Book Review: Room
Updated: Jan 9, 2020
I just completed reading the 2013 book, Room, by Emma Donoghue. For anyone who hasn’t read the book or seen the movie, it is written from the perspective of a five-year-old boy who—at the time the book opens—has spent his whole life in an 11 x 11 room with his mother. The mother and son are captives of a man who abducted the mother when she was 16 years, kept her locked in a shed, and forced her to have his child who is the narrator of the story. The captor has total control of the mother and son and holds them completely isolated from the outside world. Although the boy feels safe with his mother, he is experiencing multiple forms of psychological maltreatment by the captor including isolating, terrorizing, and failing to provide for his medical, mental health and mental health needs.
What makes the book so powerful is that it truly captures the world from the perspective of a child and what the story shows so clearly is that what adults think and believe and know about what is best for children is not always consistent with what children like or want.
From the adult point of view, the child was being abused and damaged because of his constrained life, but from his point of view he was happy as long as he had the love and attention of his mother. Thus, once the mother and son escaped/were rescued (I won’t give away the plot), the child was actually traumatized by the experience. Adults acted as if he was finally safe now that he was removed from his abduction situation, but for the first time in his life he actually felt unsafe. This is not to say that he should have been left where he was, only that when mental health professionals work with abducted children it is essential to recognize that the child’s experience may be very different than what we as adults and professionals think it should be.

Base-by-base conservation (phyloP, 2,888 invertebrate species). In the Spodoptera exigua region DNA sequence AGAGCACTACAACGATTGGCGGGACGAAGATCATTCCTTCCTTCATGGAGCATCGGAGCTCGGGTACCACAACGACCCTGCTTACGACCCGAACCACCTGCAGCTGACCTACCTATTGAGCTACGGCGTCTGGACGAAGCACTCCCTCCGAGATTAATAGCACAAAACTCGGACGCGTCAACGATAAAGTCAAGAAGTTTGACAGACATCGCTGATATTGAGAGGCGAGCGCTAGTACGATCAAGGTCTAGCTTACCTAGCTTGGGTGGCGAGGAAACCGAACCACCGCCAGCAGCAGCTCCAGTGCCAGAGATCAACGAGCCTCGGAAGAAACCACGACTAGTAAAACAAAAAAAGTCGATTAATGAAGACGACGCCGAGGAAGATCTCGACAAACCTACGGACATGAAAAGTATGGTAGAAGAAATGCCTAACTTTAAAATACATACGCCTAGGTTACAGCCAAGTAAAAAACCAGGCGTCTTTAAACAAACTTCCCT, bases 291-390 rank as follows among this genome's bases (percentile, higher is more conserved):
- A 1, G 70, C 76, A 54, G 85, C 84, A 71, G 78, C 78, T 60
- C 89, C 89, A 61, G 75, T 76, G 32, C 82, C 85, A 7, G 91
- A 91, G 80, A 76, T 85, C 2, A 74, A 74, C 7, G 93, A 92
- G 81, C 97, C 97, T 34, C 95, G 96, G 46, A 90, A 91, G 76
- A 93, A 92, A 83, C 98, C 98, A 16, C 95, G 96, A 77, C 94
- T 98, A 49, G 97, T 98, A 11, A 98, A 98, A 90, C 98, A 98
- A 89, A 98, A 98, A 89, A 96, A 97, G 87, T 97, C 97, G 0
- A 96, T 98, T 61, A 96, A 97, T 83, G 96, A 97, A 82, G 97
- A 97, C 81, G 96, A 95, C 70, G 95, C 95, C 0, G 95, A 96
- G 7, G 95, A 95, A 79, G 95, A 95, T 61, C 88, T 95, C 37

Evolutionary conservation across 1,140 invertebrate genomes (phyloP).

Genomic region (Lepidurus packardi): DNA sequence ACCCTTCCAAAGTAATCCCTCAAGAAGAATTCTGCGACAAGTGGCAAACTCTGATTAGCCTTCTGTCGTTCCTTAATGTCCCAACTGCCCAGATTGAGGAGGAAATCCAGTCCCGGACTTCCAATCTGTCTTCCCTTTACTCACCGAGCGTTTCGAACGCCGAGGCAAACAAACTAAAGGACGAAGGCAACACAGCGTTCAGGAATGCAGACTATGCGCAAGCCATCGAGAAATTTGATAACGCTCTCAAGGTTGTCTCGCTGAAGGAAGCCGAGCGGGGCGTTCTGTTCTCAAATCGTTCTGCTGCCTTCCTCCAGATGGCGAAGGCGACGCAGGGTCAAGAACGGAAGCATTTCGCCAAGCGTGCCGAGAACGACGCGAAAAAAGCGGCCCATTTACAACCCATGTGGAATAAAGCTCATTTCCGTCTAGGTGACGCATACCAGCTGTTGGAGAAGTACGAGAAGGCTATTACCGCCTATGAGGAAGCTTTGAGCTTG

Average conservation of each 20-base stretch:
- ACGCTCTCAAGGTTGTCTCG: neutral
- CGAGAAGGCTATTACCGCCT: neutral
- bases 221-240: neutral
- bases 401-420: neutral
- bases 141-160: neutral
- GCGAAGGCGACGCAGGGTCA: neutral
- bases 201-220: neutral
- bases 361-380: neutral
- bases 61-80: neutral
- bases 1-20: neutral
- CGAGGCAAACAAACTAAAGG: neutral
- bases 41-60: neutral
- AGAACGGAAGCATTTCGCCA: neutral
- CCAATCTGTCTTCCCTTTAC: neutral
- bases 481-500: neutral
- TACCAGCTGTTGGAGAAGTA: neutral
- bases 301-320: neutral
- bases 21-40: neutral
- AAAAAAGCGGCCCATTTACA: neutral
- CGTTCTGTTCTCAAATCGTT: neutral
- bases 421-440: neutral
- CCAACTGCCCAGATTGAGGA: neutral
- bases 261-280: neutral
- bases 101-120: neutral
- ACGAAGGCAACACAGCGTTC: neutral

This is consistent with what we know about abused children who are generally not grateful for being “rescued” from the abuser, especially at first. Working with children requires knowing what is best for them but also knowing what feels right to them and understanding that the two might not always be the same. Being sensitive to the perspective of the child victim is an essential part of the healing process. -- Amy J.L. Baker